# Cable Sheath Loss and Its Calculation

When single core cable is used for AC power transmission, the current flowing through the core of cable set up pulsating magnetic field in its surrounding. This magnetic field links with the cable sheath and hence as per the Faraday’s Law an induced voltage is developed in the sheath. This induced voltage in certain conditions causes a circulating current in the cable sheath. This circulating current in cable sheath leads to sheath loss and hence cable heating. Thus apart from core loss (I^{2}R loss in cable core), sheath loss also take place.

The induced sheath currents in cable are of two types:

- Sheath Eddy Current: Sheath Eddy Currents are the induced current flowing over the entire sheath of the same cable. Eddy current loss in sheath take place when sheath of two cable are not connected or connected at a single point.

- Sheath Circuit Current: Sheath Circuit Current is the induced current flowing in a circuit composed of sheath of two different sheaths of adjacent cables. Figure below shows two single core cables whose sheaths are electrically connected at both ends. Such connection of cable sheaths is called cable bonding or bonding of cables.

It can be seen from the above figure that induced current is flowing sheath of one cable to sheath of another adjacent cable via bonding. Thus for sheath circuit current to flow, it is necessary that sheaths of cables must be electrically connected at both ends.

Corresponding to above two types of circulating current, there must be two different types of sheath loss. Yes, one is loss due to eddy current and another one is loss due to sheath circuit current.

**Sheath Loss due to Sheath Eddy Current:**

Sheath Loss due to Sheath Eddy Current is given as

P_{sh_eddy }= I^{2}[(3w^{2}/R_{sh})(r_{m}/d)^{2}x10^{-8}] watt / cm /phase

where

I = Current flowing in the cable core

r_{m} = Mean Radius of Sheath

d = Spacing between the Cable cores

R_{sh} = Sheath Resistance

For all calculations of mean radius, inductance and mutual inductance where single core cable are used for ac power transmission, theory of overhead lines are well applicable. Figure below shows the different parameters used in the above calculation.

**Sheath Loss due Sheath Circuit Current:**

Sheath loss due to sheath circuit current is dependent on the effective resistance of bonded cable. Therefore it is important to understand and calculate the resistance of bonded cable. A cable may be assumed to be a transformer whose primary is represented by cable core and secondary by sheath. This transformer will obviously be loosely coupled due to cable insulation. Based on this assumption, the equivalent circuit of cable may be represented as below.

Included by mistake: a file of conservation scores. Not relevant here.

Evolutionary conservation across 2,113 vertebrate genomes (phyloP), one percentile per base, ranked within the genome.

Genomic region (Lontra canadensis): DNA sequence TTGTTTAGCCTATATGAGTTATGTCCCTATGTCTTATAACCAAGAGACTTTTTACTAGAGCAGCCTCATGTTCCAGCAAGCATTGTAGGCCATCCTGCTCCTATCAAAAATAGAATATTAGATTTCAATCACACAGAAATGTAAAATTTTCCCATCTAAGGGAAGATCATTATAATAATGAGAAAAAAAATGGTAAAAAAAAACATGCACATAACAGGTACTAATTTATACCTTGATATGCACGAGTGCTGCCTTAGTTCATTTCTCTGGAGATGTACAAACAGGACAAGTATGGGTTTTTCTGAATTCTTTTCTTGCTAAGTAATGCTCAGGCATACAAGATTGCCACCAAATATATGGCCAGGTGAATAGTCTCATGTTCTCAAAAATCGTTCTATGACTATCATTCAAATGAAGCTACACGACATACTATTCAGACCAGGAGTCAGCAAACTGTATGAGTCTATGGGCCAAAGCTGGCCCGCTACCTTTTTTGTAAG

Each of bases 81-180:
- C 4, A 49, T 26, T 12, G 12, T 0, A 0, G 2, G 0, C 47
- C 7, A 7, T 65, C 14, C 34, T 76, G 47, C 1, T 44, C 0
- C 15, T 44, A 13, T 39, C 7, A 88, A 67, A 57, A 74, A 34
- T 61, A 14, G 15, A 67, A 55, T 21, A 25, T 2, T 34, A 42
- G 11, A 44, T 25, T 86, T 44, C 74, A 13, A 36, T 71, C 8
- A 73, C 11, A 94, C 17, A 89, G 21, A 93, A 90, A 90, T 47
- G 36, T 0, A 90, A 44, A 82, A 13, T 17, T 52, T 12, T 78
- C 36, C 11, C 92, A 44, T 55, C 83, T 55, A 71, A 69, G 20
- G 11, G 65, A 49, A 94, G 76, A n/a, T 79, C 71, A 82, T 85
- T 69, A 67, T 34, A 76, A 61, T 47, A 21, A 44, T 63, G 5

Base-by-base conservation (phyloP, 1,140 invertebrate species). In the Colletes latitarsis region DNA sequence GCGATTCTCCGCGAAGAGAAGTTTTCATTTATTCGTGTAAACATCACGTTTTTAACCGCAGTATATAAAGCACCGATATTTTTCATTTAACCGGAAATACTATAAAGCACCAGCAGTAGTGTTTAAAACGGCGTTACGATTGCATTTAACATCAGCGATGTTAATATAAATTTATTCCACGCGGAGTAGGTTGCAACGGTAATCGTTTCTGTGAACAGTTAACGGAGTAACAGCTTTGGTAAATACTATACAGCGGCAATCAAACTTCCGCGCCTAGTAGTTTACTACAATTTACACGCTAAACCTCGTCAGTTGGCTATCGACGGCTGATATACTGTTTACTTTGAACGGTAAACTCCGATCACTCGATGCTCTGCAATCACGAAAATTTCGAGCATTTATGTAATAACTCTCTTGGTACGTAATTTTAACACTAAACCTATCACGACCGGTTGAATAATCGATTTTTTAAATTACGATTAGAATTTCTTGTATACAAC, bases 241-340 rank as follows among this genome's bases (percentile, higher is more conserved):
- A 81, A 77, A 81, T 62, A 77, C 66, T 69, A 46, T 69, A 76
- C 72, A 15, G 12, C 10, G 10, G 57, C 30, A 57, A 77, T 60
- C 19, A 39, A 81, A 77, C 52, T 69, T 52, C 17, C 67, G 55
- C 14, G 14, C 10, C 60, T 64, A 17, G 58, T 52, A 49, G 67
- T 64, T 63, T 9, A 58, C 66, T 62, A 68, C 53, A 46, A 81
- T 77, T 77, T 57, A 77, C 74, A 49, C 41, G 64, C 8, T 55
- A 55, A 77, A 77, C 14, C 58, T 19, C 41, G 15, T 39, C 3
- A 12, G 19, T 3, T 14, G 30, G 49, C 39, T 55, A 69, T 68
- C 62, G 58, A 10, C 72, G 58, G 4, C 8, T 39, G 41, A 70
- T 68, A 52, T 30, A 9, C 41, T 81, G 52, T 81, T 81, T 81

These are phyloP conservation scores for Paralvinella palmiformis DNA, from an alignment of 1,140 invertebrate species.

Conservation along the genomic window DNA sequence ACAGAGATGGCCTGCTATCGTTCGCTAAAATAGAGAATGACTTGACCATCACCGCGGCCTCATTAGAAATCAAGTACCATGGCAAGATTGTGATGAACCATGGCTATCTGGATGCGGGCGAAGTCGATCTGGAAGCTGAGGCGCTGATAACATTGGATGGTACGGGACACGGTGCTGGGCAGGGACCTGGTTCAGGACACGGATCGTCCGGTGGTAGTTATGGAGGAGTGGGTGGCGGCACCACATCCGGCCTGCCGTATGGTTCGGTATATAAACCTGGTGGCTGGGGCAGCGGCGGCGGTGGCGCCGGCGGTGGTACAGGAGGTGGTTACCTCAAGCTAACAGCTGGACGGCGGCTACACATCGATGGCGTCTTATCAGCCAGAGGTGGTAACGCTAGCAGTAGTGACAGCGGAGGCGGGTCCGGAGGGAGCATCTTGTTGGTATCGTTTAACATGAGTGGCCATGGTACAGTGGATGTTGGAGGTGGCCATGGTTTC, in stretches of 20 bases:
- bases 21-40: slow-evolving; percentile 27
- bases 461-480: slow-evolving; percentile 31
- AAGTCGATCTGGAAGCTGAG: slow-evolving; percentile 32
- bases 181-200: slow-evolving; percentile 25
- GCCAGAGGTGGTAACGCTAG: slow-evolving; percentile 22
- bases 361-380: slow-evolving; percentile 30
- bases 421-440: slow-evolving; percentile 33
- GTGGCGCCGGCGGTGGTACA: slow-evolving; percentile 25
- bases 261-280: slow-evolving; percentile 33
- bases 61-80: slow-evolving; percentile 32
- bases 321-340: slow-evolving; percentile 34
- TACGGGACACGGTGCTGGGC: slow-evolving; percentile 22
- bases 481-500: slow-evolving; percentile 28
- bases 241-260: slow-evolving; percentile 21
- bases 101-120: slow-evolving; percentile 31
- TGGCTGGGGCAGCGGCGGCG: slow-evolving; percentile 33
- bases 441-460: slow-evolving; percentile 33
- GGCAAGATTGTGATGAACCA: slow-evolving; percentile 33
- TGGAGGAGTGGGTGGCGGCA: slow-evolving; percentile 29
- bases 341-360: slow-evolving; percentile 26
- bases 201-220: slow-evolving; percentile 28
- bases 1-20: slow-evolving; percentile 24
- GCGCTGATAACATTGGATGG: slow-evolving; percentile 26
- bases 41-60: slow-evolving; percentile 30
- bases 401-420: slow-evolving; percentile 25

In the above equivalent circuit of cable, R, L, M and Z_{eq} represents the cable core resistance, inductance, mutual inductance and equivalent impedance when viewed from primary terminal respectively. Shorting of secondary is due to bonding of sheaths of two cables.

Therefore,

Zeq = R + jω(L-M) + R_{sh}x(jωM) / (R_{sh} + jωM)

= R + jω(L-M) + R_{sh}x(jωM)( R_{sh} – jωM) / {(R_{sh})^{2} + (ωM)^{2}}

= R + jω(L-M) + (ωR_{sh}M)^{2}/{(R_{sh})^{2} + (ωM)^{2}} + jωMR_{sh}^{2} / {(R_{sh})^{2} + (ωM)^{2}}

= [R + ω^{2}R_{sh}M^{2 }/ {(R_{sh})^{2} + (ωM)^{2}}] + jω [(L-M) + MR_{sh}^{2} / {(R_{sh})^{2} + (ωM)^{2}}]

= [R + ω^{2}R_{sh}M2 / {(R_{sh})^{2} + (ωM)^{2}}] + jω [L- M^{3}ω^{2} / {(R_{sh})^{2} + (ωM)^{2}}]

Equating real and imaginary parts, we get the effective resistance and inductance of the bonded cable.

R_{eff }= R + ω^{2}R_{sh}M^{2 }/ {(R_{sh})^{2} + (ωM)^{2}}

L_{eff} = L- M^{3}ω^{2} / {(R_{sh})^{2} + (ωM)^{2}}

Thus the sheath loss due to sheath circuit current I is given as

I^{2}R_{eff}

= **I ^{2} [R + ω^{2}R_{sh}M^{2 }/ {(R_{sh})^{2} + (ωM)^{2}}]**

From the above expression of resistance and inductance, it can be seen that effective resistance of cable is increased while the inductance is decreased by bonding of cable. Due to increased effective resistance, the sheath loss will increase leading to more cable heating. Does this mean that we should avoid cable bonding? Not really, cable bonding reduces the induced voltage in the sheath during short circuit fault condition. If there were no cable bonding then the voltage in between the sheaths of cable will be high enough to cause sparking and subsequent pitting and damage of sheath.

*Then the question arise, how to reduce the sheath loss due to sheath circuit current?*

Well, we can reduce the sheath circuit current ‘I’ to reduce the sheath loss. To reduce sheath circuit current I, we need to reduce the induced voltage in between the sheath of two adjacent cable. For this purpose, method of cross bonding and transposition of cable is used.